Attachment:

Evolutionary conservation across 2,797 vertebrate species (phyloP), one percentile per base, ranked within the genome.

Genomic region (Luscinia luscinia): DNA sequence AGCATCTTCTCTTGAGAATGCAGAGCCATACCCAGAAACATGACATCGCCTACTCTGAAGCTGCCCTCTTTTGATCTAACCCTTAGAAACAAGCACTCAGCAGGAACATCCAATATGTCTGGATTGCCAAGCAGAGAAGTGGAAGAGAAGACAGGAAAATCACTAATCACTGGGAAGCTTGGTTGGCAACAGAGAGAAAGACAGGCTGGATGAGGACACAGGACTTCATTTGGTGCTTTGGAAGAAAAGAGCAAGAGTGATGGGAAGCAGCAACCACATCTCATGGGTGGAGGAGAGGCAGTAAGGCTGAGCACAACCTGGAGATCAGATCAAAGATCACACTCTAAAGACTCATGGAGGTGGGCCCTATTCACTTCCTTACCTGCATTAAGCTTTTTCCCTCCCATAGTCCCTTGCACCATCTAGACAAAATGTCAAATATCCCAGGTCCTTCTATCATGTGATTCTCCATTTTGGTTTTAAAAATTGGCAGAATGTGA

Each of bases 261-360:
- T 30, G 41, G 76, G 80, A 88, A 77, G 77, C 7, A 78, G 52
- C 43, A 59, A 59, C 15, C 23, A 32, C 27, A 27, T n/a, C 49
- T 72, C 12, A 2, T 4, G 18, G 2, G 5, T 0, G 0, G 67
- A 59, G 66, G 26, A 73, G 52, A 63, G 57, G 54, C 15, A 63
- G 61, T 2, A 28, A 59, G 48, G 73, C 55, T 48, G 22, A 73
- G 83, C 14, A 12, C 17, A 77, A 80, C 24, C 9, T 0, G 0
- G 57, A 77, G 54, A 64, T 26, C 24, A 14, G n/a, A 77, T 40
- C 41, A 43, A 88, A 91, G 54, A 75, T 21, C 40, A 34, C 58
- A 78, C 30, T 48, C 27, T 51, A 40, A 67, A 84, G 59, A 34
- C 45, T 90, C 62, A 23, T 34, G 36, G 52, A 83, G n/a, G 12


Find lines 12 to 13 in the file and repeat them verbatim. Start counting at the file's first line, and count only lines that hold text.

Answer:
- A 78, C 30, T 48, C 27, T 51, A 40, A 67, A 84, G 59, A 34
- C 45, T 90, C 62, A 23, T 34, G 36, G 52, A 83, G n/a, G 12